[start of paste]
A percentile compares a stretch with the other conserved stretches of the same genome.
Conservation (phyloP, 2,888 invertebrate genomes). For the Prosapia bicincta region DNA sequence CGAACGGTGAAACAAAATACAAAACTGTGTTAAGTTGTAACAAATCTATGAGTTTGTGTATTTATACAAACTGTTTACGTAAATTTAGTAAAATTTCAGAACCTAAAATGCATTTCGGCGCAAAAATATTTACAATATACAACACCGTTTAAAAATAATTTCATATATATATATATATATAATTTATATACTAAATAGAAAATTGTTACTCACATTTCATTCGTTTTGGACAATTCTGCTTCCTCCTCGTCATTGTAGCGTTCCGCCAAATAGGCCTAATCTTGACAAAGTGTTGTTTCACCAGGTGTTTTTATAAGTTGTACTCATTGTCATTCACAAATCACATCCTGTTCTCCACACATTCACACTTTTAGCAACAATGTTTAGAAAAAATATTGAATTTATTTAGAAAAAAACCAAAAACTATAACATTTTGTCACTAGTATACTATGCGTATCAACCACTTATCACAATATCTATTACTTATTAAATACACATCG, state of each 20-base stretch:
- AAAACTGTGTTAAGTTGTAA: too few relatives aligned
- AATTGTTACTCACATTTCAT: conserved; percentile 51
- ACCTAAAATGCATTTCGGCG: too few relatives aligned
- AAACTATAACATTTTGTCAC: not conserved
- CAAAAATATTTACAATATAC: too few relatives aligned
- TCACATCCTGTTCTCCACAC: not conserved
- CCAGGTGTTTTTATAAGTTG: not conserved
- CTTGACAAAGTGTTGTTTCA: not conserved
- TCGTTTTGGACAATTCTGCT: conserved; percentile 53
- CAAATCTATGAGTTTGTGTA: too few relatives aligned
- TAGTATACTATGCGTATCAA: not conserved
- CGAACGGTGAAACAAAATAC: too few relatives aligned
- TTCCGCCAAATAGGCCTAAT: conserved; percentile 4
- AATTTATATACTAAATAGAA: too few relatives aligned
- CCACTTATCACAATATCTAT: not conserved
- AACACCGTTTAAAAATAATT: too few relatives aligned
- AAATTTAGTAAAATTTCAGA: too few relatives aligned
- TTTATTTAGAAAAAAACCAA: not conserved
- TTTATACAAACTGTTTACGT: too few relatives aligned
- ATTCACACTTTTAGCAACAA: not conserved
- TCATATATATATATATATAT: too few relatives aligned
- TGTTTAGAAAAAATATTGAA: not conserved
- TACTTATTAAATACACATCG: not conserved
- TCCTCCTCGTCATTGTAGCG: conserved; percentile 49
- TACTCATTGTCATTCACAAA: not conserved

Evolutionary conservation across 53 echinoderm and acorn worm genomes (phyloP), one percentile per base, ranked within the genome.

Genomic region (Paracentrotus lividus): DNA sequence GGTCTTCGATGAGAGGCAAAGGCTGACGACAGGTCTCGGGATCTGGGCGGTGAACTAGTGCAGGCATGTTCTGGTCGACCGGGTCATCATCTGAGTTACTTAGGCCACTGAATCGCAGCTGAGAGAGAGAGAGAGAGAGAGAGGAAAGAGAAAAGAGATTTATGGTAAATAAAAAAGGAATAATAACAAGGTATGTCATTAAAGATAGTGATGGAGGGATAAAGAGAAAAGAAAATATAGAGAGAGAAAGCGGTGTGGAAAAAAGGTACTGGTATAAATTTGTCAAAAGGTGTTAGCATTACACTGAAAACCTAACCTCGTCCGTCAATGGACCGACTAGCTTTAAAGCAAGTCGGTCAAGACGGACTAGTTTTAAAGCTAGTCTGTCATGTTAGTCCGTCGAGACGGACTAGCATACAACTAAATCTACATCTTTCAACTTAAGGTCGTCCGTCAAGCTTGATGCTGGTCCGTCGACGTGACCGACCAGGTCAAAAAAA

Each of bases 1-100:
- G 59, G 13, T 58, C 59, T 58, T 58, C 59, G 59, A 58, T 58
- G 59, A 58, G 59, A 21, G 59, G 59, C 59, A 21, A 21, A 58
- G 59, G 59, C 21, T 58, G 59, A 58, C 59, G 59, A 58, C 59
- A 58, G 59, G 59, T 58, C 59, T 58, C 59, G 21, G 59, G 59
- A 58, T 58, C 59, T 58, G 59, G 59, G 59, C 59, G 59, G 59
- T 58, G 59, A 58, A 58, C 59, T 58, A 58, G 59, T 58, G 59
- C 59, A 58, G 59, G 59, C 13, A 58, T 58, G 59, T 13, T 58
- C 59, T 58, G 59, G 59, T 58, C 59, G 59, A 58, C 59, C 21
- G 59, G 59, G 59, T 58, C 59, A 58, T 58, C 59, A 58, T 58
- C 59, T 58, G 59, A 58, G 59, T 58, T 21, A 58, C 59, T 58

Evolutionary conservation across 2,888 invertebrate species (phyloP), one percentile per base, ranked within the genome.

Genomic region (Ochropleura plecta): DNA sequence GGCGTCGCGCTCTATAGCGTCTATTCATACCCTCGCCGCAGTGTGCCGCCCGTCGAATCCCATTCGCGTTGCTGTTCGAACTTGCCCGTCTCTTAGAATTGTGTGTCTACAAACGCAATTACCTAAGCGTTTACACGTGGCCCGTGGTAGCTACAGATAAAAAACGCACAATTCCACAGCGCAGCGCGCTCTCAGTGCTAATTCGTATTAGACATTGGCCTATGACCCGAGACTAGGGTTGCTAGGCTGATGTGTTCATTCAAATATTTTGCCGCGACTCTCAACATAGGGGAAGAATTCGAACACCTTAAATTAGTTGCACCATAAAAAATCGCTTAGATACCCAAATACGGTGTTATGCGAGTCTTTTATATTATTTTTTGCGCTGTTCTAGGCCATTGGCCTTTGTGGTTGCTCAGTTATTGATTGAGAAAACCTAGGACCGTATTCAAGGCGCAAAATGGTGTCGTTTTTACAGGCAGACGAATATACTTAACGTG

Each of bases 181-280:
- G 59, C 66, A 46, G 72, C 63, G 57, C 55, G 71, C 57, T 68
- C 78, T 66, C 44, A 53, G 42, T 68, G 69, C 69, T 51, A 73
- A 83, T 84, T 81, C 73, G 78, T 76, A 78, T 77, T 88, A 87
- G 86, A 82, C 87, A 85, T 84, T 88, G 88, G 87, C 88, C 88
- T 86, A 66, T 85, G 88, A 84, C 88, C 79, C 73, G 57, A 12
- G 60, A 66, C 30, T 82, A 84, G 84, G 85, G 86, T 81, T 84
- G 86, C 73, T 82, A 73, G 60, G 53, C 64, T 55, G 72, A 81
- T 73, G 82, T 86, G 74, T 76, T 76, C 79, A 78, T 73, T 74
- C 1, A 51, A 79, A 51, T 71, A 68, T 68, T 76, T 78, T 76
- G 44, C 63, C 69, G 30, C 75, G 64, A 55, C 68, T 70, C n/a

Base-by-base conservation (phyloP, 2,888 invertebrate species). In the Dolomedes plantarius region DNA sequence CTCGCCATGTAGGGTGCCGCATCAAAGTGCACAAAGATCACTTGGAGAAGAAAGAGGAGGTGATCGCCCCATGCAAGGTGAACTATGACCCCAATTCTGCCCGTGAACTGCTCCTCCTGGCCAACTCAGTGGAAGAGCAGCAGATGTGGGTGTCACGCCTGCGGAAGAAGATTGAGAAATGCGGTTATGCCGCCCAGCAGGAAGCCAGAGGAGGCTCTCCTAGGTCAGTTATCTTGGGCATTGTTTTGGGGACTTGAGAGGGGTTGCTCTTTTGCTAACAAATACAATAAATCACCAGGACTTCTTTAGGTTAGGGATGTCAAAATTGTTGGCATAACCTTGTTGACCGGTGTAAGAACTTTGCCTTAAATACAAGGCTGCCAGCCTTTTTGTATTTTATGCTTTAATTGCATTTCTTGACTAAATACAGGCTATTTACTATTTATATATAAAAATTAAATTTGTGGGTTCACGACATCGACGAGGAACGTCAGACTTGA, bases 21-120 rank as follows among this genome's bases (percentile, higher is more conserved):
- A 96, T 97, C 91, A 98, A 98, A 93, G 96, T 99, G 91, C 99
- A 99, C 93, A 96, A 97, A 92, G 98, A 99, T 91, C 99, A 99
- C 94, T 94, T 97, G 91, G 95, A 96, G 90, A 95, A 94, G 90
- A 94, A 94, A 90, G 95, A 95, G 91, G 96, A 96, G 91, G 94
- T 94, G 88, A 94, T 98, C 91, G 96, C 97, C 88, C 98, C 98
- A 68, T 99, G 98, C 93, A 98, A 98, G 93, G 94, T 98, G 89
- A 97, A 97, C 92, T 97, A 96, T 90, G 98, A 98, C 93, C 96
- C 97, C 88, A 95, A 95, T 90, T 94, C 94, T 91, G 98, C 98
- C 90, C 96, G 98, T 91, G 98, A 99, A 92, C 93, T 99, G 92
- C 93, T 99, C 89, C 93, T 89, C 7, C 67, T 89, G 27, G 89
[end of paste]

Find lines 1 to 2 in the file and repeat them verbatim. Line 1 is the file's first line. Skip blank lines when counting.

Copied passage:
A percentile compares a stretch with the other conserved stretches of the same genome.
Conservation (phyloP, 2,888 invertebrate genomes). For the Prosapia bicincta region DNA sequence CGAACGGTGAAACAAAATACAAAACTGTGTTAAGTTGTAACAAATCTATGAGTTTGTGTATTTATACAAACTGTTTACGTAAATTTAGTAAAATTTCAGAACCTAAAATGCATTTCGGCGCAAAAATATTTACAATATACAACACCGTTTAAAAATAATTTCATATATATATATATATATAATTTATATACTAAATAGAAAATTGTTACTCACATTTCATTCGTTTTGGACAATTCTGCTTCCTCCTCGTCATTGTAGCGTTCCGCCAAATAGGCCTAATCTTGACAAAGTGTTGTTTCACCAGGTGTTTTTATAAGTTGTACTCATTGTCATTCACAAATCACATCCTGTTCTCCACACATTCACACTTTTAGCAACAATGTTTAGAAAAAATATTGAATTTATTTAGAAAAAAACCAAAAACTATAACATTTTGTCACTAGTATACTATGCGTATCAACCACTTATCACAATATCTATTACTTATTAAATACACATCG, state of each 20-base stretch: